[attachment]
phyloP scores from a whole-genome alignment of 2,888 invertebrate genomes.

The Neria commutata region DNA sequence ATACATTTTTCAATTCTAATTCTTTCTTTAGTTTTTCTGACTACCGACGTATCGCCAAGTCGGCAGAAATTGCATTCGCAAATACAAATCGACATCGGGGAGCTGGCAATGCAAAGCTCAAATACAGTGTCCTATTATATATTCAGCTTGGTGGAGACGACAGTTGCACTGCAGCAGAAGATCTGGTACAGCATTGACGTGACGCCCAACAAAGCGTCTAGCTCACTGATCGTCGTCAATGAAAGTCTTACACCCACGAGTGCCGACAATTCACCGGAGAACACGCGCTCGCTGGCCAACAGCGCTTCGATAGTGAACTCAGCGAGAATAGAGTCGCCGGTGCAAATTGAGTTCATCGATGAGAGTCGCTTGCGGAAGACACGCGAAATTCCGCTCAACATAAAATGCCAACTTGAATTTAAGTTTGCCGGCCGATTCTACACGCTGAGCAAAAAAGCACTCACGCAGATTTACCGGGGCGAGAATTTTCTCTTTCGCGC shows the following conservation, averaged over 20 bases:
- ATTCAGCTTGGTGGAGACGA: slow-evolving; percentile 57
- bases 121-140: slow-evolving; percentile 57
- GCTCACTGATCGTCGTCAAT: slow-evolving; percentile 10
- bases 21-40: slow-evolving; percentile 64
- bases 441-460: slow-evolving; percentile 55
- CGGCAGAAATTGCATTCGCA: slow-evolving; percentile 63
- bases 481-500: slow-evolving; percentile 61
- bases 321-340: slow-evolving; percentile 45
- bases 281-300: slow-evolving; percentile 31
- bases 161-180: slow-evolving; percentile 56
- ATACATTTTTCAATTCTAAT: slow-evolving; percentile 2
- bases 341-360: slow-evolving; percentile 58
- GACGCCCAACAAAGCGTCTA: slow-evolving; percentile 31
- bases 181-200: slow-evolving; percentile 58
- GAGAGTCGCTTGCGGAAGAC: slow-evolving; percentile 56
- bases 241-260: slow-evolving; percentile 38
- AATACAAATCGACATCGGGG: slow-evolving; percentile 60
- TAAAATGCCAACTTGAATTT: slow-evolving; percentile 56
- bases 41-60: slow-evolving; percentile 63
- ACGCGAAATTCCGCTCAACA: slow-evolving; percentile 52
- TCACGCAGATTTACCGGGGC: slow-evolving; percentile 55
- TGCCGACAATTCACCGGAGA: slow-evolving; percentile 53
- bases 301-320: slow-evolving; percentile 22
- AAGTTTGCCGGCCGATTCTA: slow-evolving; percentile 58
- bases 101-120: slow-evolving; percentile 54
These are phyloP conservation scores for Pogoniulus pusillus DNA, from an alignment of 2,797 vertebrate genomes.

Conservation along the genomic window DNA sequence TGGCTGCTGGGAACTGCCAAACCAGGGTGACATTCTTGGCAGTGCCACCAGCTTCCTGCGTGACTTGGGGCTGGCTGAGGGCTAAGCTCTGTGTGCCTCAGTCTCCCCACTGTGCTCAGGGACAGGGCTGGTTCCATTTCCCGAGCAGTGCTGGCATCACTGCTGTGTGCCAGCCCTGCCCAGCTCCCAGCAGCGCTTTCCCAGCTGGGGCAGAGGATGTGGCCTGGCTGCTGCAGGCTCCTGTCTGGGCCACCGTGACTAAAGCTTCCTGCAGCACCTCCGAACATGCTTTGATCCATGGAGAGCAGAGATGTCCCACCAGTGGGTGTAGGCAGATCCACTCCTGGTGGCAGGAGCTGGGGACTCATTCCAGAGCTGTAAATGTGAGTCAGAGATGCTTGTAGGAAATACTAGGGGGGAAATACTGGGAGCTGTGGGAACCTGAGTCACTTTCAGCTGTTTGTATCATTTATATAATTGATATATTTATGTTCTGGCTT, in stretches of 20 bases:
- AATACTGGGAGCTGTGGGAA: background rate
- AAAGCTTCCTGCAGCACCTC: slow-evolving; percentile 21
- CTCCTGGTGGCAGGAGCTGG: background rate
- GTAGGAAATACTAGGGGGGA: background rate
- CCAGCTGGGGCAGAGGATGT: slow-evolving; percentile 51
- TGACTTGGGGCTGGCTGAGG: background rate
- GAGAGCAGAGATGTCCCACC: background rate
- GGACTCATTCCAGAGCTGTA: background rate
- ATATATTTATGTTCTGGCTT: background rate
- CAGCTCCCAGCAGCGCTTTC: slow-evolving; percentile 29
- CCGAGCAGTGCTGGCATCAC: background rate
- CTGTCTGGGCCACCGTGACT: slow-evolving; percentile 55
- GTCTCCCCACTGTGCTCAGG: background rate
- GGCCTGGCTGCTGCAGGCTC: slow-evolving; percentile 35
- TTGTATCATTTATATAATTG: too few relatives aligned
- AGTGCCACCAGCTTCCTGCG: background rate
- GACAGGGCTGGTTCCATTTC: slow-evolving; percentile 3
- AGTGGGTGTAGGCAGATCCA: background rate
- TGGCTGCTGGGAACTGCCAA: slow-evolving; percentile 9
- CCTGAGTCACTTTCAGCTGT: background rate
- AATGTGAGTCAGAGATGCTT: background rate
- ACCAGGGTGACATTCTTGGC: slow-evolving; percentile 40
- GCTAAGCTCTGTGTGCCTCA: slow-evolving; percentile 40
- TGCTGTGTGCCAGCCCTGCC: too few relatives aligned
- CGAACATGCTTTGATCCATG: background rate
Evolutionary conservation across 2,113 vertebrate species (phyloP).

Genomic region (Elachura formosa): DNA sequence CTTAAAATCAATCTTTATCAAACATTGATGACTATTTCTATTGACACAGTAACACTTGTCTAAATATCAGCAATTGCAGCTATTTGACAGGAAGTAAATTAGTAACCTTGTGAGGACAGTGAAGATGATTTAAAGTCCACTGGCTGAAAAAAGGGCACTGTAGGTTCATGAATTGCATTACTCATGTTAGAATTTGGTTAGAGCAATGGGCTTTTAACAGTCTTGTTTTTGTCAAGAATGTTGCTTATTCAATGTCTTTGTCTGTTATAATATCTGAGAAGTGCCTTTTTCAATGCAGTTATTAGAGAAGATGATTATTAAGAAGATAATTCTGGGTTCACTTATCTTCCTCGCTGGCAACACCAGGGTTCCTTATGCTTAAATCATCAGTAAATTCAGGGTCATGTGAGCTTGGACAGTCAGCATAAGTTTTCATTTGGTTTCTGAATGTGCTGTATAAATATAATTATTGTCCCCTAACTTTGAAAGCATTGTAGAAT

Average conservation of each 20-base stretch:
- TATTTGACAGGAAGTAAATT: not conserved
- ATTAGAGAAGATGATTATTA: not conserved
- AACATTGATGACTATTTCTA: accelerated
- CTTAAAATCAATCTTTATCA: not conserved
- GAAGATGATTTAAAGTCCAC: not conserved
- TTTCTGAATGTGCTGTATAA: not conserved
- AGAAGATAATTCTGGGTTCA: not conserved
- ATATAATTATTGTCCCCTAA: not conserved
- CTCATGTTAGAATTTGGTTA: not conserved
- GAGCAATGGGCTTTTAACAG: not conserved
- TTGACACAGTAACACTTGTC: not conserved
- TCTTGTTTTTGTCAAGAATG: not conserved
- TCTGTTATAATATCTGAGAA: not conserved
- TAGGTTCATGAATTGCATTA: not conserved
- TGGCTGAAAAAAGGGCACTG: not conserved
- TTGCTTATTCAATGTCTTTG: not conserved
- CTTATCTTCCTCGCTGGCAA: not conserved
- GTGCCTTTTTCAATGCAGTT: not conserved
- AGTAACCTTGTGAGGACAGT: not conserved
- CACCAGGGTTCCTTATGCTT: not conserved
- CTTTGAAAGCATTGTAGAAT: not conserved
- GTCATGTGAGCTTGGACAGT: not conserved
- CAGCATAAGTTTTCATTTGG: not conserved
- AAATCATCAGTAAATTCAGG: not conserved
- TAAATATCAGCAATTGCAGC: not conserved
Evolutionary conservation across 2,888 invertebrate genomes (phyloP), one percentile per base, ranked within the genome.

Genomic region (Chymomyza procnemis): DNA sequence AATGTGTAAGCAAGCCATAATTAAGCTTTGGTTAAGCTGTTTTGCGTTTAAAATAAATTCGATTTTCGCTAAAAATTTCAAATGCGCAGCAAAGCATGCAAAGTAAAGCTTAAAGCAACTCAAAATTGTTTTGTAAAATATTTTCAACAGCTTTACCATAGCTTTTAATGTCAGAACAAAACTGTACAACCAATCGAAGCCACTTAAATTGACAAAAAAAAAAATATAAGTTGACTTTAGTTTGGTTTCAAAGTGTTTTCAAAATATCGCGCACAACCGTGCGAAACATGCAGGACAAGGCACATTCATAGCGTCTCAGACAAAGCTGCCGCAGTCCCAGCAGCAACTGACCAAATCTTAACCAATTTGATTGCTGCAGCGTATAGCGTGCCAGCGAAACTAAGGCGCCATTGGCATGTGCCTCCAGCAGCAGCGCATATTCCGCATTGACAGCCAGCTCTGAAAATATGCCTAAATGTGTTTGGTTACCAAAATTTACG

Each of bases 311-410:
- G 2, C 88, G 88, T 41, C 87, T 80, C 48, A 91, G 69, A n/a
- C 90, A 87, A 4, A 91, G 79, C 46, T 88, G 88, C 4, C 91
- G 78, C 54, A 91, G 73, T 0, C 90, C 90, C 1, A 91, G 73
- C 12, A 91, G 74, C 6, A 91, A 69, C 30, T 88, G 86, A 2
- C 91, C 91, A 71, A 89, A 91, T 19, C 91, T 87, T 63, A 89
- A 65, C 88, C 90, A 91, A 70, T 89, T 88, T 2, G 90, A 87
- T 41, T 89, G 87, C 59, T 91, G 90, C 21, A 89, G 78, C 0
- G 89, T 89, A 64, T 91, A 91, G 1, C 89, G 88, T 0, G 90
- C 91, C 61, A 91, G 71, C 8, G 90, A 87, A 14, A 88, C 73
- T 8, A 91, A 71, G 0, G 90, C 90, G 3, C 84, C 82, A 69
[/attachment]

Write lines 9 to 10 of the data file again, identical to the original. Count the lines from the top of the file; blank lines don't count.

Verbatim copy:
- bases 481-500: slow-evolving; percentile 61
- bases 321-340: slow-evolving; percentile 45